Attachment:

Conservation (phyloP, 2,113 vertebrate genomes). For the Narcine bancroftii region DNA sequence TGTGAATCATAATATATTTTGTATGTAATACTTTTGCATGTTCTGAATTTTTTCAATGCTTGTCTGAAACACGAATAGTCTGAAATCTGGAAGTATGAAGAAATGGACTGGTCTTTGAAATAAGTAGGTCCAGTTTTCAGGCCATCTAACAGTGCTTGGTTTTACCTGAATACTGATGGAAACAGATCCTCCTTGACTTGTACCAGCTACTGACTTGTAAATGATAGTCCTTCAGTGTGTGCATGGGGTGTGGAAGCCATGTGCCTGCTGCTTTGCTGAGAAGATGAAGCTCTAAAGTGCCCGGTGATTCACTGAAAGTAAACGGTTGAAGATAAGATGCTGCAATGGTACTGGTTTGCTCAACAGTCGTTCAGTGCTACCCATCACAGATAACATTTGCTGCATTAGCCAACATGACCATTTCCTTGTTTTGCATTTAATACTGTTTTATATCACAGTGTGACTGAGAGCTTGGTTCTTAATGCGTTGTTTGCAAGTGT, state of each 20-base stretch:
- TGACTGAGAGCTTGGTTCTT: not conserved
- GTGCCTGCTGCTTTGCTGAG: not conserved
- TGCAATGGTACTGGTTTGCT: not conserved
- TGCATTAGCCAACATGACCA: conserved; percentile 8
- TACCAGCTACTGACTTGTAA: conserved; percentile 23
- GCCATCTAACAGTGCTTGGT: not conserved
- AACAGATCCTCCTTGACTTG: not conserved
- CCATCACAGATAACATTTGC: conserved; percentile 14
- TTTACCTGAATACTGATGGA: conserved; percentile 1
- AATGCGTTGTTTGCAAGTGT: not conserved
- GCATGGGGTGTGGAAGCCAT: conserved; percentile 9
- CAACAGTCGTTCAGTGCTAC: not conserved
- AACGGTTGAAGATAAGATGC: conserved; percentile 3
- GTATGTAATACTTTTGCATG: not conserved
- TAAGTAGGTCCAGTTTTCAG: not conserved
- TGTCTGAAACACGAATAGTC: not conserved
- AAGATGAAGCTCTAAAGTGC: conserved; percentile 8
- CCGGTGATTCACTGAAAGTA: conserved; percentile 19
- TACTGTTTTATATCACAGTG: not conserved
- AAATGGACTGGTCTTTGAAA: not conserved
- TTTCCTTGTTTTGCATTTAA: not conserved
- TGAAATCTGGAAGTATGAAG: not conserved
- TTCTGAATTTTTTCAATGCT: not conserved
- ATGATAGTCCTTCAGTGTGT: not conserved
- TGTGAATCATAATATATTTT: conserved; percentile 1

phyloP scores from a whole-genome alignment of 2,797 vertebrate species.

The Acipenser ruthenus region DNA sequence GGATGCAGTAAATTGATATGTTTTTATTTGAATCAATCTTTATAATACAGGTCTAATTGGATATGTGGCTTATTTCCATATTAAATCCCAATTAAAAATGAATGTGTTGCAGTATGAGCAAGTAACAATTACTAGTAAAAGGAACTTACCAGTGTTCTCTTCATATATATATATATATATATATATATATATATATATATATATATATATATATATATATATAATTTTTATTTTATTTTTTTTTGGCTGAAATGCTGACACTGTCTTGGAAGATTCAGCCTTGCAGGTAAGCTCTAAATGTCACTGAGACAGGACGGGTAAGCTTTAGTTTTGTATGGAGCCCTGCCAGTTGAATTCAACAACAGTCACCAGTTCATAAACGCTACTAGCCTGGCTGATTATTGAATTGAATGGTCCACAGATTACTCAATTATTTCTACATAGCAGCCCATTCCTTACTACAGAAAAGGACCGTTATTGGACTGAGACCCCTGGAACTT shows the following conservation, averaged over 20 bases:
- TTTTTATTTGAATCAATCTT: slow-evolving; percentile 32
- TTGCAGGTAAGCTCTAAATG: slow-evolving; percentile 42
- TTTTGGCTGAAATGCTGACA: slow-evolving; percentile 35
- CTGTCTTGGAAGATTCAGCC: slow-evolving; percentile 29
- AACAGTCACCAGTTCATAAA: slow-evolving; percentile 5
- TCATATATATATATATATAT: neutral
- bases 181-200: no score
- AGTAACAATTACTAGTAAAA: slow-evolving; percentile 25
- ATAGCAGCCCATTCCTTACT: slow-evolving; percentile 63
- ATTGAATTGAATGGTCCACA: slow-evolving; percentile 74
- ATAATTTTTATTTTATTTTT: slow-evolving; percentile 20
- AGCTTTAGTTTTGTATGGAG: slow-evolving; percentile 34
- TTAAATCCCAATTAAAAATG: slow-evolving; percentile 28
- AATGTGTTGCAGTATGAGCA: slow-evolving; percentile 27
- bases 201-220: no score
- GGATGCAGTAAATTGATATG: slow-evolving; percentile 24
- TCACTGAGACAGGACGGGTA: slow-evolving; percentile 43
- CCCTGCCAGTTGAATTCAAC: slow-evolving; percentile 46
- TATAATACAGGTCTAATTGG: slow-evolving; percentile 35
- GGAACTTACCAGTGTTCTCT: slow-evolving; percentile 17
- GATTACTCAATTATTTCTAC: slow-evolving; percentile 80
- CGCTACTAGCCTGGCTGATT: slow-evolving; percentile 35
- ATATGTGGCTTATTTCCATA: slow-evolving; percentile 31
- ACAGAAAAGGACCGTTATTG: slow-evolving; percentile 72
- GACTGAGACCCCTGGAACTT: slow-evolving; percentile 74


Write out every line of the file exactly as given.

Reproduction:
Conservation (phyloP, 2,113 vertebrate genomes). For the Narcine bancroftii region DNA sequence TGTGAATCATAATATATTTTGTATGTAATACTTTTGCATGTTCTGAATTTTTTCAATGCTTGTCTGAAACACGAATAGTCTGAAATCTGGAAGTATGAAGAAATGGACTGGTCTTTGAAATAAGTAGGTCCAGTTTTCAGGCCATCTAACAGTGCTTGGTTTTACCTGAATACTGATGGAAACAGATCCTCCTTGACTTGTACCAGCTACTGACTTGTAAATGATAGTCCTTCAGTGTGTGCATGGGGTGTGGAAGCCATGTGCCTGCTGCTTTGCTGAGAAGATGAAGCTCTAAAGTGCCCGGTGATTCACTGAAAGTAAACGGTTGAAGATAAGATGCTGCAATGGTACTGGTTTGCTCAACAGTCGTTCAGTGCTACCCATCACAGATAACATTTGCTGCATTAGCCAACATGACCATTTCCTTGTTTTGCATTTAATACTGTTTTATATCACAGTGTGACTGAGAGCTTGGTTCTTAATGCGTTGTTTGCAAGTGT, state of each 20-base stretch:
- TGACTGAGAGCTTGGTTCTT: not conserved
- GTGCCTGCTGCTTTGCTGAG: not conserved
- TGCAATGGTACTGGTTTGCT: not conserved
- TGCATTAGCCAACATGACCA: conserved; percentile 8
- TACCAGCTACTGACTTGTAA: conserved; percentile 23
- GCCATCTAACAGTGCTTGGT: not conserved
- AACAGATCCTCCTTGACTTG: not conserved
- CCATCACAGATAACATTTGC: conserved; percentile 14
- TTTACCTGAATACTGATGGA: conserved; percentile 1
- AATGCGTTGTTTGCAAGTGT: not conserved
- GCATGGGGTGTGGAAGCCAT: conserved; percentile 9
- CAACAGTCGTTCAGTGCTAC: not conserved
- AACGGTTGAAGATAAGATGC: conserved; percentile 3
- GTATGTAATACTTTTGCATG: not conserved
- TAAGTAGGTCCAGTTTTCAG: not conserved
- TGTCTGAAACACGAATAGTC: not conserved
- AAGATGAAGCTCTAAAGTGC: conserved; percentile 8
- CCGGTGATTCACTGAAAGTA: conserved; percentile 19
- TACTGTTTTATATCACAGTG: not conserved
- AAATGGACTGGTCTTTGAAA: not conserved
- TTTCCTTGTTTTGCATTTAA: not conserved
- TGAAATCTGGAAGTATGAAG: not conserved
- TTCTGAATTTTTTCAATGCT: not conserved
- ATGATAGTCCTTCAGTGTGT: not conserved
- TGTGAATCATAATATATTTT: conserved; percentile 1

phyloP scores from a whole-genome alignment of 2,797 vertebrate species.

The Acipenser ruthenus region DNA sequence GGATGCAGTAAATTGATATGTTTTTATTTGAATCAATCTTTATAATACAGGTCTAATTGGATATGTGGCTTATTTCCATATTAAATCCCAATTAAAAATGAATGTGTTGCAGTATGAGCAAGTAACAATTACTAGTAAAAGGAACTTACCAGTGTTCTCTTCATATATATATATATATATATATATATATATATATATATATATATATATATATATATATATAATTTTTATTTTATTTTTTTTTGGCTGAAATGCTGACACTGTCTTGGAAGATTCAGCCTTGCAGGTAAGCTCTAAATGTCACTGAGACAGGACGGGTAAGCTTTAGTTTTGTATGGAGCCCTGCCAGTTGAATTCAACAACAGTCACCAGTTCATAAACGCTACTAGCCTGGCTGATTATTGAATTGAATGGTCCACAGATTACTCAATTATTTCTACATAGCAGCCCATTCCTTACTACAGAAAAGGACCGTTATTGGACTGAGACCCCTGGAACTT shows the following conservation, averaged over 20 bases:
- TTTTTATTTGAATCAATCTT: slow-evolving; percentile 32
- TTGCAGGTAAGCTCTAAATG: slow-evolving; percentile 42
- TTTTGGCTGAAATGCTGACA: slow-evolving; percentile 35
- CTGTCTTGGAAGATTCAGCC: slow-evolving; percentile 29
- AACAGTCACCAGTTCATAAA: slow-evolving; percentile 5
- TCATATATATATATATATAT: neutral
- bases 181-200: no score
- AGTAACAATTACTAGTAAAA: slow-evolving; percentile 25
- ATAGCAGCCCATTCCTTACT: slow-evolving; percentile 63
- ATTGAATTGAATGGTCCACA: slow-evolving; percentile 74
- ATAATTTTTATTTTATTTTT: slow-evolving; percentile 20
- AGCTTTAGTTTTGTATGGAG: slow-evolving; percentile 34
- TTAAATCCCAATTAAAAATG: slow-evolving; percentile 28
- AATGTGTTGCAGTATGAGCA: slow-evolving; percentile 27
- bases 201-220: no score
- GGATGCAGTAAATTGATATG: slow-evolving; percentile 24
- TCACTGAGACAGGACGGGTA: slow-evolving; percentile 43
- CCCTGCCAGTTGAATTCAAC: slow-evolving; percentile 46
- TATAATACAGGTCTAATTGG: slow-evolving; percentile 35
- GGAACTTACCAGTGTTCTCT: slow-evolving; percentile 17
- GATTACTCAATTATTTCTAC: slow-evolving; percentile 80
- CGCTACTAGCCTGGCTGATT: slow-evolving; percentile 35
- ATATGTGGCTTATTTCCATA: slow-evolving; percentile 31
- ACAGAAAAGGACCGTTATTG: slow-evolving; percentile 72
- GACTGAGACCCCTGGAACTT: slow-evolving; percentile 74